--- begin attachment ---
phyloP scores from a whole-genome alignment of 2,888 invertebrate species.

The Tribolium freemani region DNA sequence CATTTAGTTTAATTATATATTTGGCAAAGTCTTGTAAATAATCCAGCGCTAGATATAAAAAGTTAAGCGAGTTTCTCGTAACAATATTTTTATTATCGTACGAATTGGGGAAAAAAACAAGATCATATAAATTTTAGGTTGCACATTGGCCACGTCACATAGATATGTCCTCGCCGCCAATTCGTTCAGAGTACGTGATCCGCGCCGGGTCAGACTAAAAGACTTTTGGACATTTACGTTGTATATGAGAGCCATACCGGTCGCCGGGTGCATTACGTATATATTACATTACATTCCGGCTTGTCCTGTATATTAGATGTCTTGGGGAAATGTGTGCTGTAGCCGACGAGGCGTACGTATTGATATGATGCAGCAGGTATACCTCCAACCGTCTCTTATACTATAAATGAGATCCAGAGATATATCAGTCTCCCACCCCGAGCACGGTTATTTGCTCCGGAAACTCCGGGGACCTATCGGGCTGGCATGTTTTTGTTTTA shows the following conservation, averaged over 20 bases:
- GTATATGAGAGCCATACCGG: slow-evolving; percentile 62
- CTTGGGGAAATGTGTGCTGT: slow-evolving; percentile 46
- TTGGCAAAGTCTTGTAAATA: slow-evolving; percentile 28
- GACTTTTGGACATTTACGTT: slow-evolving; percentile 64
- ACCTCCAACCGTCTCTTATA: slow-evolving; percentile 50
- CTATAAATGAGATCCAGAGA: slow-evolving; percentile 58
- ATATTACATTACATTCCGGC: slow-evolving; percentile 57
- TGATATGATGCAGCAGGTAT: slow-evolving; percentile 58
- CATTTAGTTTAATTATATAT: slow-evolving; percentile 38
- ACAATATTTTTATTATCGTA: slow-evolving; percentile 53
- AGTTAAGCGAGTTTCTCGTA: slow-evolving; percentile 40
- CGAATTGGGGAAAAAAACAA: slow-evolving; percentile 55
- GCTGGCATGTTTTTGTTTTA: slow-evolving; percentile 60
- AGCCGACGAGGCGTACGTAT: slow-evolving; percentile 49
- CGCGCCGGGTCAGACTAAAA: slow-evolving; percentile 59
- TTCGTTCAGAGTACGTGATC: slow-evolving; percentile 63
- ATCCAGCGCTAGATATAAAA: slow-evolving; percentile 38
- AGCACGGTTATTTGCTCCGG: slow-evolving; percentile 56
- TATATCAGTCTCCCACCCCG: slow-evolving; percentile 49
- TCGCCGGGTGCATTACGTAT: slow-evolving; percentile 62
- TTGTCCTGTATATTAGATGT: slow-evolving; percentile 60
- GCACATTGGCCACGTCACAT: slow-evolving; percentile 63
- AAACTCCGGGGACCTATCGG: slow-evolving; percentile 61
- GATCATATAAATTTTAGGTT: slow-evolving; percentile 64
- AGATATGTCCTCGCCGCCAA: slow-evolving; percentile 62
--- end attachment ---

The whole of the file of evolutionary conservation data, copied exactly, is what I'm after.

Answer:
phyloP scores from a whole-genome alignment of 2,888 invertebrate species.

The Tribolium freemani region DNA sequence CATTTAGTTTAATTATATATTTGGCAAAGTCTTGTAAATAATCCAGCGCTAGATATAAAAAGTTAAGCGAGTTTCTCGTAACAATATTTTTATTATCGTACGAATTGGGGAAAAAAACAAGATCATATAAATTTTAGGTTGCACATTGGCCACGTCACATAGATATGTCCTCGCCGCCAATTCGTTCAGAGTACGTGATCCGCGCCGGGTCAGACTAAAAGACTTTTGGACATTTACGTTGTATATGAGAGCCATACCGGTCGCCGGGTGCATTACGTATATATTACATTACATTCCGGCTTGTCCTGTATATTAGATGTCTTGGGGAAATGTGTGCTGTAGCCGACGAGGCGTACGTATTGATATGATGCAGCAGGTATACCTCCAACCGTCTCTTATACTATAAATGAGATCCAGAGATATATCAGTCTCCCACCCCGAGCACGGTTATTTGCTCCGGAAACTCCGGGGACCTATCGGGCTGGCATGTTTTTGTTTTA shows the following conservation, averaged over 20 bases:
- GTATATGAGAGCCATACCGG: slow-evolving; percentile 62
- CTTGGGGAAATGTGTGCTGT: slow-evolving; percentile 46
- TTGGCAAAGTCTTGTAAATA: slow-evolving; percentile 28
- GACTTTTGGACATTTACGTT: slow-evolving; percentile 64
- ACCTCCAACCGTCTCTTATA: slow-evolving; percentile 50
- CTATAAATGAGATCCAGAGA: slow-evolving; percentile 58
- ATATTACATTACATTCCGGC: slow-evolving; percentile 57
- TGATATGATGCAGCAGGTAT: slow-evolving; percentile 58
- CATTTAGTTTAATTATATAT: slow-evolving; percentile 38
- ACAATATTTTTATTATCGTA: slow-evolving; percentile 53
- AGTTAAGCGAGTTTCTCGTA: slow-evolving; percentile 40
- CGAATTGGGGAAAAAAACAA: slow-evolving; percentile 55
- GCTGGCATGTTTTTGTTTTA: slow-evolving; percentile 60
- AGCCGACGAGGCGTACGTAT: slow-evolving; percentile 49
- CGCGCCGGGTCAGACTAAAA: slow-evolving; percentile 59
- TTCGTTCAGAGTACGTGATC: slow-evolving; percentile 63
- ATCCAGCGCTAGATATAAAA: slow-evolving; percentile 38
- AGCACGGTTATTTGCTCCGG: slow-evolving; percentile 56
- TATATCAGTCTCCCACCCCG: slow-evolving; percentile 49
- TCGCCGGGTGCATTACGTAT: slow-evolving; percentile 62
- TTGTCCTGTATATTAGATGT: slow-evolving; percentile 60
- GCACATTGGCCACGTCACAT: slow-evolving; percentile 63
- AAACTCCGGGGACCTATCGG: slow-evolving; percentile 61
- GATCATATAAATTTTAGGTT: slow-evolving; percentile 64
- AGATATGTCCTCGCCGCCAA: slow-evolving; percentile 62